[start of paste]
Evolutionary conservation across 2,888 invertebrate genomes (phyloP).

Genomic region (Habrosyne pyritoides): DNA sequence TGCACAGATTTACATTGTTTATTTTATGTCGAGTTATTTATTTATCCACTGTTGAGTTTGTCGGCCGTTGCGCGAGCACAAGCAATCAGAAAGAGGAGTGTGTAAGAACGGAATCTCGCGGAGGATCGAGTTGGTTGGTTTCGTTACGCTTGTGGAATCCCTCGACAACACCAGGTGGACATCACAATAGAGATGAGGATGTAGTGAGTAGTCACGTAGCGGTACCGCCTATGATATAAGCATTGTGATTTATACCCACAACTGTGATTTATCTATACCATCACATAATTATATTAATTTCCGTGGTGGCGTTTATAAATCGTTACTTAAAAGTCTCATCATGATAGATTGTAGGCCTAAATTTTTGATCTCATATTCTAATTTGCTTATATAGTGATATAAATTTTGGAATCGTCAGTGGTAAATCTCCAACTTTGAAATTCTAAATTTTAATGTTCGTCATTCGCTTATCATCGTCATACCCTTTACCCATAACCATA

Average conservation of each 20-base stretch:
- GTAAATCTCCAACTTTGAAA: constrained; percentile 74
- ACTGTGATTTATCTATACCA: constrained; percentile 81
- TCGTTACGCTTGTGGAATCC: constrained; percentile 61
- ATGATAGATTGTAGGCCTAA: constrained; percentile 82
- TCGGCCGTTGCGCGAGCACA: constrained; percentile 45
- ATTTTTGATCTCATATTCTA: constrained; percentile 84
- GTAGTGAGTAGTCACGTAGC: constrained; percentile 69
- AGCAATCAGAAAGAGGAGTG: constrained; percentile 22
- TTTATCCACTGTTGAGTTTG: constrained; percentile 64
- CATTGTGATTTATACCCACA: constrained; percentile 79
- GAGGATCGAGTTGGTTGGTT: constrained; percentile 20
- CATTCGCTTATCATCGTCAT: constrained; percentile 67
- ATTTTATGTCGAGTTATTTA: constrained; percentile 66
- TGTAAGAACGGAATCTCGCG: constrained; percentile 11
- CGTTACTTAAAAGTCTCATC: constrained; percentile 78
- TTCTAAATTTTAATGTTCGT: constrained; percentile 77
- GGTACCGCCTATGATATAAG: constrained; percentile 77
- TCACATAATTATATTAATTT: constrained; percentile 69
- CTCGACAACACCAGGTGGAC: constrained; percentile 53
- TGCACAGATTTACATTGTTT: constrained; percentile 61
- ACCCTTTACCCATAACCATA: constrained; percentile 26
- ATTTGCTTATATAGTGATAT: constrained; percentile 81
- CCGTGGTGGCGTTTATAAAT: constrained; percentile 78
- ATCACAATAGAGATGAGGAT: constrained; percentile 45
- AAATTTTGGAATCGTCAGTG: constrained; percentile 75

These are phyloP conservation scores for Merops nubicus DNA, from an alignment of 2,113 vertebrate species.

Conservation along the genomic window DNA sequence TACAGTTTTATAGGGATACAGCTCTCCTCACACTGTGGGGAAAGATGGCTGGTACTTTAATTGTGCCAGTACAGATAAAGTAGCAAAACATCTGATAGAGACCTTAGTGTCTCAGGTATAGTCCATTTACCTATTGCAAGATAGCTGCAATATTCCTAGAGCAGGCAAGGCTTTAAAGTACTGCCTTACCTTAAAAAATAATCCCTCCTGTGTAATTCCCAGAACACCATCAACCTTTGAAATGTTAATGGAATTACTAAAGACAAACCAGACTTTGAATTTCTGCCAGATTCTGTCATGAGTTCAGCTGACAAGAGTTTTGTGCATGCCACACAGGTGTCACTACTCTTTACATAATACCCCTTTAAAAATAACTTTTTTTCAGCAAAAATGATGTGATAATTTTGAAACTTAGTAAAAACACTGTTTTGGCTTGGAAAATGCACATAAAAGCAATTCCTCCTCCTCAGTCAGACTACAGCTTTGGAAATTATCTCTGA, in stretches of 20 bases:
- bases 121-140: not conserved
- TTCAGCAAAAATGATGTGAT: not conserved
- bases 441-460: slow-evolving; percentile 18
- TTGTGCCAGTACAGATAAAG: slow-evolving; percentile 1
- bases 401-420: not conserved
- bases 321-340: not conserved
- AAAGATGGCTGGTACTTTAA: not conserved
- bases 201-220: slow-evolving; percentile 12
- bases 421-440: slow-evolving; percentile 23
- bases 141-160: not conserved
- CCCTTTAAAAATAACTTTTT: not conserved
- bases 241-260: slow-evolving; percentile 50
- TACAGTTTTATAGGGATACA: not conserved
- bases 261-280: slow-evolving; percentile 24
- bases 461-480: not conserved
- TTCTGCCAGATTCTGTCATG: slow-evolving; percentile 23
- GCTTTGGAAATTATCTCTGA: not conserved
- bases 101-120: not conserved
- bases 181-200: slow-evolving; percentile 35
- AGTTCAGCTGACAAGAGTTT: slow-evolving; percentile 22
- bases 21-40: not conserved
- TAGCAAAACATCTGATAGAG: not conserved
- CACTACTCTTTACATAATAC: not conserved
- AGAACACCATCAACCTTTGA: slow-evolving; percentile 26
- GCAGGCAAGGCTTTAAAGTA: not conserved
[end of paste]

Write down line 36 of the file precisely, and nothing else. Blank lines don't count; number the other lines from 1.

- bases 321-340: not conserved